8. Sleep aids. If you’re having difficulty falling asleep, try botanicals like valerian, passionflower, lemon balm, lavender, chamomile, and/or hops. Melatonin is more useful for aging populations and/or those with circadian irregularities. Always couple supplementation with other sleep hygiene recommendations.
9. Focus on letting go of wakefulness. In the end, we cannot force sleep. We can set the stage and be receptive to it, but we cannot intentionally “go to sleep.” Efforts to do so typically backfire.
10. Use guided imagery to relieve stress and anxiety. Spending a few minutes engaged in a soothing, restful guided image journey, like picturing a calm ocean, can help you gently separate from the stresses of the day and prepare the mind and body to sleep.
11. Practice meditation. Meditation helps to calm down areas of the brain that can become hyperactive with anxiety. Expert meditators have been shown to spend more time in slow wave sleep, which is the restorative sleep stage.
12. Take an Hour to Power Down. For example:
- First 20 minutes: Get ready for tomorrow: pack your lunch, select your clothes, etc.
- Second 20 minutes: Hygiene time: brush your teeth, wash your face, shower, etc.
- Last 20 minutes: Calm down time: meditate, stretch, pray, intimacy, etc.
13. Use water to regulate your core body temperature. To fall asleep, your core body temperature must drop. Using water can help your body start this process. Take a hot bath 90 minutes before bed or a cold shower 30 minutes before bed.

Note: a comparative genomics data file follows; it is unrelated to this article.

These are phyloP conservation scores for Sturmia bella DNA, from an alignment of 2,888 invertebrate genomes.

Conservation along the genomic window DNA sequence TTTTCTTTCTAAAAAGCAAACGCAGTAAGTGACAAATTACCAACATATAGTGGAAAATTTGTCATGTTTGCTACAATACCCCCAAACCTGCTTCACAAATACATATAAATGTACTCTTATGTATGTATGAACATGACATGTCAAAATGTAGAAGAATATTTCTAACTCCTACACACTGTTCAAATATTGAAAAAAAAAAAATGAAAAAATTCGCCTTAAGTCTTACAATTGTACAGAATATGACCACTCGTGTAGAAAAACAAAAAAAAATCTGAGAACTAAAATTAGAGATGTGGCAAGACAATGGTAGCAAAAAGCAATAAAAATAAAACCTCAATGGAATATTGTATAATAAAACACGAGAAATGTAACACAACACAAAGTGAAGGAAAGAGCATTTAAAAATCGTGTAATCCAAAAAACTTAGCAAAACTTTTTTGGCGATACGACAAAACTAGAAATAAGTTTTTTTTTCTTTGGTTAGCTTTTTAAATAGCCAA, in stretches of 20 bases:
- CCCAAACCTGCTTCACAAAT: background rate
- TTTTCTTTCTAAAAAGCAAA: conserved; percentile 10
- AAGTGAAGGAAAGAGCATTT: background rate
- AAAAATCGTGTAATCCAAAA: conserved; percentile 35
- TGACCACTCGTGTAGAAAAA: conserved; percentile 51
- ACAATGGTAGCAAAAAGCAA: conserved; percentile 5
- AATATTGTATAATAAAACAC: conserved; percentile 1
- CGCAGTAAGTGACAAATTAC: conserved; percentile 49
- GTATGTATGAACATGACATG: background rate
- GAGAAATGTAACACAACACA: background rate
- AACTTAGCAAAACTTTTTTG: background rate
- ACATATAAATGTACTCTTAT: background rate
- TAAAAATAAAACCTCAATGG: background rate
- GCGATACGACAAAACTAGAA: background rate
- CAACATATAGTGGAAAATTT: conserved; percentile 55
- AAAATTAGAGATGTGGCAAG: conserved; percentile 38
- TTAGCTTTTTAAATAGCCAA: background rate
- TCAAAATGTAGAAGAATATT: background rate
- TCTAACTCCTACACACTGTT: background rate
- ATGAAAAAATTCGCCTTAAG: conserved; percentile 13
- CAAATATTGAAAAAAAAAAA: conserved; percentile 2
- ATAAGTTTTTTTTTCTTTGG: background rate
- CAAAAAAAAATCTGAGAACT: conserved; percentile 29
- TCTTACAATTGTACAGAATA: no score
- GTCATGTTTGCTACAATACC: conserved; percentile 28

14. Keep a worry journal. Writing down your worries about the following days/week can help you fall asleep sooner. Each night, take five minutes and write down, in detail, what you need to remember to do tomorrow and in the next few days.
15. Solutions to waking up at night because you have to use the bathroom.
- Don’t look at the clock! This will trigger you to do the math and get anxious if you only have a few hours left to sleep.
- Don’t turn on the lights. Use nightlights in the hallway/ bathroom so your eyes are spared from the light exposure.
- Breathe. Slowing down your breathing can help slow down your heart rate. When you are sleeping you want your heart rate below 60.
- Try the 4-7-8 breathing method: 1) Inhale for 4 seconds, 2) Hold your breath for 7 seconds, and 3) Exhale slowly for 8 seconds. Repeat 4 times.
Sleep is an essential, often neglected, component of health and wellness. Sleep is important because it enables the body to repair and be fit and ready for another day. In this way, adequate rest helps prevent a variety of physical and mental health issues. So, use these 15 sleep tips to optimize your sleep routines and improve your health and well-being.
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Be well and enjoy!
Disclaimer: The information provided through this Website is for educational and informational purposes only and solely as a self-help tool for your own use. Always consult with your physician before beginning any exercise, weight loss, or health care program.
- Salo, P., Sivertsen, B., Oksanen, T., Sjösten, N., Pentti, J., Virtanen, M., Kivimäki, M., & Vahtera, J. (2012). Insomnia symptoms as a predictor of incident treatment for depression: Prospective cohort study of 40,791 men and women. Sleep Medicine, 13(3), 278-284. https://doi.org/10.1016/j.sleep.2011.06.022.
- Pavlova, M. & Sheikh, L. S. (2011). Sleep in women. Seminars in Neurology, 31(4), 397-403. doi:10.1055/s-0031-1293539
- Vriend, J., & Corkum, P. (2011). Clinical management of behavioral insomnia of childhood. Psychology Research and Behavior Management, 4, 69–79. https://doi.org/10.2147/PRBM.S14057